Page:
We have a transition. And just like Warren Buffett says, I've learned to never bet against the United States. I would just repeat that the people. This is a transition. We're going to come out of it better. We always do. Here's the reasons why. Technology is one of them. AI is going to create more capture for not only are tech companies, but industrial companies that use technology well, are going to do really, really well.

RS: It's interesting, you were talking about the consolidation that's coming, that's already happening in the financial sector and the banking sector. On The Cannabis Investing Podcast, we see it all the time, all this consolidation in the cannabis sector. We can point to a number of different sectors, that that's happening in and hearing about, all the tech that's happening in the automotive industry, it's like the sectors are also consolidating.

It's hard to know what's tech, what's automotive at this point. We see Qualcomm (QCOM), we see Tesla (TSLA). And it's, yeah, very much to what you're speaking of. It's almost like there's no true tech. Everything is an amalgamation of different things at this point. Are there companies that you think are stronger than others to this point?

KS: Yeah, I think that there's companies that are beat up right now. And I think that the easy one to look at is Intel (INTC). Intel spun off Mobileye (MBLY), but only like, 10% of the company, they'll spin off another 8% or 9%, stay above that 80% threshold. I think that that's going to do very well for them. The combination of things that are going to eventually lead to autonomous driving are coming. It's going to take -- that was one of the things at CES 2020, where back then Elon Musk was talking about autonomous vehicles by like, last year.

At CES, they were laughing at him. They were like, no, this is 10 years away. And it's proving to be, sometime in the 2030 is probably when we get it. And it's going to be the combination of AI, high speed, low latency communication, right, 5G moving into 6G by then. And at that point, you have -- I forget the term for what's the thing that Mobileye actually does? It's not the AI for automation, but it's basically the sensors.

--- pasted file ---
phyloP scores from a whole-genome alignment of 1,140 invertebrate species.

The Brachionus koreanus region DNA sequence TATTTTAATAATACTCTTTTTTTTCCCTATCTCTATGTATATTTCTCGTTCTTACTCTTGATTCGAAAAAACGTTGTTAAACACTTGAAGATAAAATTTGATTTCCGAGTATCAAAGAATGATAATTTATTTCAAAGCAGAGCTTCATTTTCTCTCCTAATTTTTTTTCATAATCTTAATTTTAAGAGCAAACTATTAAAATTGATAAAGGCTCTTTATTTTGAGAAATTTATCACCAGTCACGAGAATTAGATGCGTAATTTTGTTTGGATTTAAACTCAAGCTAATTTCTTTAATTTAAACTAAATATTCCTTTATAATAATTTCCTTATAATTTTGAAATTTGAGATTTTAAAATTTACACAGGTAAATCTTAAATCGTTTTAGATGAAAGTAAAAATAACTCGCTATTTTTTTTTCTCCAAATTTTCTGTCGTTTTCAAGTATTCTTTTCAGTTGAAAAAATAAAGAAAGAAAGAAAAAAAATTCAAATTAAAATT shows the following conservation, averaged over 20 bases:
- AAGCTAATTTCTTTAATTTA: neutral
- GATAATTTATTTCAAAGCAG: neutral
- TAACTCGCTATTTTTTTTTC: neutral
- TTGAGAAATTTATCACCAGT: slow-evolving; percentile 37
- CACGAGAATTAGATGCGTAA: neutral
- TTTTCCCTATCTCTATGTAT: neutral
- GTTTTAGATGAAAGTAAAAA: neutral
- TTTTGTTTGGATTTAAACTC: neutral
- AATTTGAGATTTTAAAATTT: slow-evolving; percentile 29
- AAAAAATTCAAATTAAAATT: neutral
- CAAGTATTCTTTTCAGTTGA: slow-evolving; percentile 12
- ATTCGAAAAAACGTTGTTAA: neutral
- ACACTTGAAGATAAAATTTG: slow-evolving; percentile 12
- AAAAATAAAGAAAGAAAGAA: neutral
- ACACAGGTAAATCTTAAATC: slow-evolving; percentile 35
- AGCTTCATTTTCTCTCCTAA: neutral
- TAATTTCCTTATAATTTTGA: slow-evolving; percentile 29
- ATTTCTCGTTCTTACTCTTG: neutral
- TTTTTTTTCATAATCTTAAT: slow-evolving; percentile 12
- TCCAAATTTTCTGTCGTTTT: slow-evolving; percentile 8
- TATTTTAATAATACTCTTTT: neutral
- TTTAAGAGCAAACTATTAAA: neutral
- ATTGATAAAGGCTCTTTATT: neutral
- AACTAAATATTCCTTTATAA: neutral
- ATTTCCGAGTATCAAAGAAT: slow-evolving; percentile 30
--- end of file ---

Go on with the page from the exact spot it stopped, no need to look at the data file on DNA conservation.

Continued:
RS: The LiDAR.

KS: Yeah, LiDAR. There's a lot of companies in LiDAR, but Mobileye, is real, probably the leader. And you take a look at, okay, you combine LiDAR with AI, and the CEO of Samsung called AI, and 5G and IoT, the perfect marriage, because you're getting fast thinking computers that can communicate with each other through the IoT. And it's fast, right, because the communications aren't showing latency. 5G has been a little slow to rollout. And I think it's because they already have the technology, kind of on the drawing board for how they're going to make it so fast.

In the future, when quantum computers are probably here in the 2030s -- are a facsimile of quantum computers here in the 2030s, all these things will happen. That's when you get your giant e-cars. But in between now and then, again, it's a transition period, from really interesting technology to stage three, and stage four, and stage five of all these technologies getting better.

So I would just say take a look at big tech. But I would also be taking, and this is something that I have been doing a lot of, take a look at the small caps that have just gotten decimated. There are so many single digit stocks out there that have revenues and balance sheets that you just look at it and go, why isn't the stack 5 or 10 times higher? I mean, literally 500% or 1,000%, higher. And it's just because everybody hates SPACs, right. SPACs are evil, SPACs are bad, every SPAC is going to hell. And it's just not the case, 9 out of 10 of them might. But 1 out of 10 of those SPACs are going to do well.

And a lot of these companies that have spent a decade or 15 years building themselves, they're close to inflection points. Their balance sheets are showing it, their revenues are showing it. The shift from net profitable to profitable is happening. As long as we don't get the mother of all recessions, again, I just say people should be thinking about what is on their shopping list right now. And small tech and big tech and regional banks are going to be a trade, two or three years trade. I don't think you'd own it forever.